it comes to awkward mornings-after, the women of Sex and the City have nothing on this cat. The mystery man comes to
in a pit filled with corpses, suffering from a nasty case of amnesia. It will
not get any easy for our confused chap in Gonzalo López-Gallego’s Open Grave (trailer here), which opens this
Friday in New York and is already available on VOD.
no idea how he came to be in such a grisly state, the man is understandably
alarmed. However, a silent woman with a
deer-in-the-headlights look in her eyes throws him a rope. Searching for his savior, the man who will
eventually come to be called Jonah makes his way to an ominous looking country
house, where he meets the woman and four other people who also have amnesia.
his gore streaked appearance, suspicion automatically falls on him and he will
never really shake it, at least as far as the hot-headed Lukas is concerned. The mute woman seems to know better, but
unfortunately she cannot talk and only writes in her native Chinese. In rather short order, the strangers will
encounter an external threat that ought to bring them together, but naturally
has the opposite effect.
it is too bad the film tips its hand so early, because the four amnesiacs and
mute set-up is an intriguing genre premise.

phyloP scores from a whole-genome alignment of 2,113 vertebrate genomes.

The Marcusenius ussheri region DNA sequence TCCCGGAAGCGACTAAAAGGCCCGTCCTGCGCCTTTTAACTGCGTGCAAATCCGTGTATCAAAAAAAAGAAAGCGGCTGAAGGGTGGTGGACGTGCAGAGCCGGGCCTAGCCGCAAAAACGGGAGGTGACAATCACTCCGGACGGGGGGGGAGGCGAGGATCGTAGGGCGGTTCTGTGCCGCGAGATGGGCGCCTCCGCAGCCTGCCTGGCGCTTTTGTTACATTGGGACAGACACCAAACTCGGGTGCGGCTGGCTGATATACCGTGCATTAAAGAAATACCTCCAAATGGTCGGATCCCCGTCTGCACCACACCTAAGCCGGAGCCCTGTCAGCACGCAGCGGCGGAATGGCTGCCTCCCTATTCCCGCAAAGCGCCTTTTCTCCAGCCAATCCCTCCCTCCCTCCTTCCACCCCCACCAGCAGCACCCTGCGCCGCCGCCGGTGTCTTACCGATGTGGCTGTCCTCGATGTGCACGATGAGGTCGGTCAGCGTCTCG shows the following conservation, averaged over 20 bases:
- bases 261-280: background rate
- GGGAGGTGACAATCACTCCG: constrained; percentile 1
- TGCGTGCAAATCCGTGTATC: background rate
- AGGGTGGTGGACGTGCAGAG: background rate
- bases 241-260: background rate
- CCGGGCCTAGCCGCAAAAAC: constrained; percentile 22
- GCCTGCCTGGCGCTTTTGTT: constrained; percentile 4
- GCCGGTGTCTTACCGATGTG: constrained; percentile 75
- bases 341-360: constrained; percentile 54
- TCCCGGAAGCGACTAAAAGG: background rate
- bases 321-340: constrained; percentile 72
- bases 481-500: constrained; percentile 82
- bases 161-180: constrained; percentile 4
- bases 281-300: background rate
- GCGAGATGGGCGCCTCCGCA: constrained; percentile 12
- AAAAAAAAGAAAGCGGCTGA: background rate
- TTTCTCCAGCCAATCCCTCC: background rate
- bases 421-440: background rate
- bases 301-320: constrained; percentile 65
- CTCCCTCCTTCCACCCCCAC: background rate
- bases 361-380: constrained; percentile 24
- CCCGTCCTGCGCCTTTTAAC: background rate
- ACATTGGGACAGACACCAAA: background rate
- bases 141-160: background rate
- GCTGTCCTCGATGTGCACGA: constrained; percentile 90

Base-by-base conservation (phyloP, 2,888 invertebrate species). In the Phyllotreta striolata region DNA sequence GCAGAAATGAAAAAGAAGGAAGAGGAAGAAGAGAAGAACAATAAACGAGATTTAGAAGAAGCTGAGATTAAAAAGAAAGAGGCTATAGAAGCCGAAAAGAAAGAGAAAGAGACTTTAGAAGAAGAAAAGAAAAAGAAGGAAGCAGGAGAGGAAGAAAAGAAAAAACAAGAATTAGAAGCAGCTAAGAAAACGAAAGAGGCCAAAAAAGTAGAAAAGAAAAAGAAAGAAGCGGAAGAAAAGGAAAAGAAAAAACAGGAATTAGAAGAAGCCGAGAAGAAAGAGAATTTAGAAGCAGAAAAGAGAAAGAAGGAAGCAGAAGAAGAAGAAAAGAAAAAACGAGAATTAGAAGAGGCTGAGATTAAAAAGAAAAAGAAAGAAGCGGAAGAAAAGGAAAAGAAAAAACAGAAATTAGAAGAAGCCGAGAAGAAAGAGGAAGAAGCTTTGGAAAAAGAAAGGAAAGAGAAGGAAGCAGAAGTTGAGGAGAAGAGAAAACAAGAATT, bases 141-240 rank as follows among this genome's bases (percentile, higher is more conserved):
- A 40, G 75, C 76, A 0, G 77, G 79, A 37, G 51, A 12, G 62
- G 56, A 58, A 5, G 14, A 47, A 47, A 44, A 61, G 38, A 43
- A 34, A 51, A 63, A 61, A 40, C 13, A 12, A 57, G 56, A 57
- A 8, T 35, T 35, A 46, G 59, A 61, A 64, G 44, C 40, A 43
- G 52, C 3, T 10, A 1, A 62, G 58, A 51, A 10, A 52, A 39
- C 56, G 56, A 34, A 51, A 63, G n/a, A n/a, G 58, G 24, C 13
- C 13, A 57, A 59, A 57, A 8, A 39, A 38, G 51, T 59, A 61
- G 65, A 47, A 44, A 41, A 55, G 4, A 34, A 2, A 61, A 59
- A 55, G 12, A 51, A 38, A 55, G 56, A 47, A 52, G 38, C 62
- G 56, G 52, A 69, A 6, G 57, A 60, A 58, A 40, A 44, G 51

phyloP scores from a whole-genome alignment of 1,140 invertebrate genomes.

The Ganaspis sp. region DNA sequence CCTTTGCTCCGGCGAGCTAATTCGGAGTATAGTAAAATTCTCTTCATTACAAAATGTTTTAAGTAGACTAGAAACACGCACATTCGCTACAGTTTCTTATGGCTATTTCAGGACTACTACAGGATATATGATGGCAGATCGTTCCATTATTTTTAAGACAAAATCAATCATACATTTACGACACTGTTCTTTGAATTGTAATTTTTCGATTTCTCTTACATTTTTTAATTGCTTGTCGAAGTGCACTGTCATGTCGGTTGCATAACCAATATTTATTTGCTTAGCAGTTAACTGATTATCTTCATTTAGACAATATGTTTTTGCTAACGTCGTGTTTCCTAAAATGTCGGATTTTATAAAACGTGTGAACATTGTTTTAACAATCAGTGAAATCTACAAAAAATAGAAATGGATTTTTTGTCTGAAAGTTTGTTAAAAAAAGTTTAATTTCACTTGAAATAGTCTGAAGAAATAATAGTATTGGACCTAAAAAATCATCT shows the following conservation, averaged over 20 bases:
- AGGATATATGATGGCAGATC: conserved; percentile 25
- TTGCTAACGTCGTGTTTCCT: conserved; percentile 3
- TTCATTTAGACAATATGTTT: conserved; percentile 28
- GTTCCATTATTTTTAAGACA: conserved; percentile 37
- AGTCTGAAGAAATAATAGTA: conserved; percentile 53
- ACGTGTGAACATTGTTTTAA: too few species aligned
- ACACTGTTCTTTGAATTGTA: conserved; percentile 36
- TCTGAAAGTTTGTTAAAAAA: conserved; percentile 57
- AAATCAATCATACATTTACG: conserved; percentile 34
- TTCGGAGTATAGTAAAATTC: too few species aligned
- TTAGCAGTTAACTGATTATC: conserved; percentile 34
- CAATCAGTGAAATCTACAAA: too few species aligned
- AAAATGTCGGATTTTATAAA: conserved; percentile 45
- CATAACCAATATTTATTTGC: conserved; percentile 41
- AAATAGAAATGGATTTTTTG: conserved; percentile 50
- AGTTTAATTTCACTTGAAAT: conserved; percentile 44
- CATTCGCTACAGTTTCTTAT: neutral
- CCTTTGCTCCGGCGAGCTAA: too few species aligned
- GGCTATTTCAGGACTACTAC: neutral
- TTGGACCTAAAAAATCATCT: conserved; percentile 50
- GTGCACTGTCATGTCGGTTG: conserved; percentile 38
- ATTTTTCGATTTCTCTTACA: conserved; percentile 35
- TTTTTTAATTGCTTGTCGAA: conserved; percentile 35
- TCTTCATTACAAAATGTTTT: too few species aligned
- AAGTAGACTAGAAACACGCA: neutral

As it happens, every subsequent revelation turns out to be a
let-down. While the U.S. Military is not
directly responsible for their predicament, when America’s uniformed men and
women finally arrive, López-Gallego and the Borey Brothers screenwriters, Eddie
& Chris, sadly chose to depict them as a pack of thugs, which is both a
disappointment and a cliché.
the plus side, Grave has Hong Kong
A-lister Josie Ho as the mute woman. She is tremendously expressive in a role
with no dialogue, but a good deal of screen time. Sharlto Copley (co-star of Neill Blomkamp’s
hit District 9 and his
career-threatening flop Elysium) is
also impressively twitchy and scruffy as Jonah, whereas Thomas Kretschmann
takes it somewhat over the top as Lukas, but not horrendously so by genre
Considering its early promise, it is a darned
shame Open Grave deflates into such a
standard issue storyline. Still, it is a
strong English language (sort of) showcase for Ho (to see her horror chops at
their finest, check out Pang Ho-cheung’s Dream Home). Mostly just a time killer
for cult movie fans, Open Grave is
only recommended for hardcore fans of Ho and Copley when it opens this Friday
(1/3) in New York at the Village East.
Labels: Horror Movies, Josie Ho, Sharlto Copley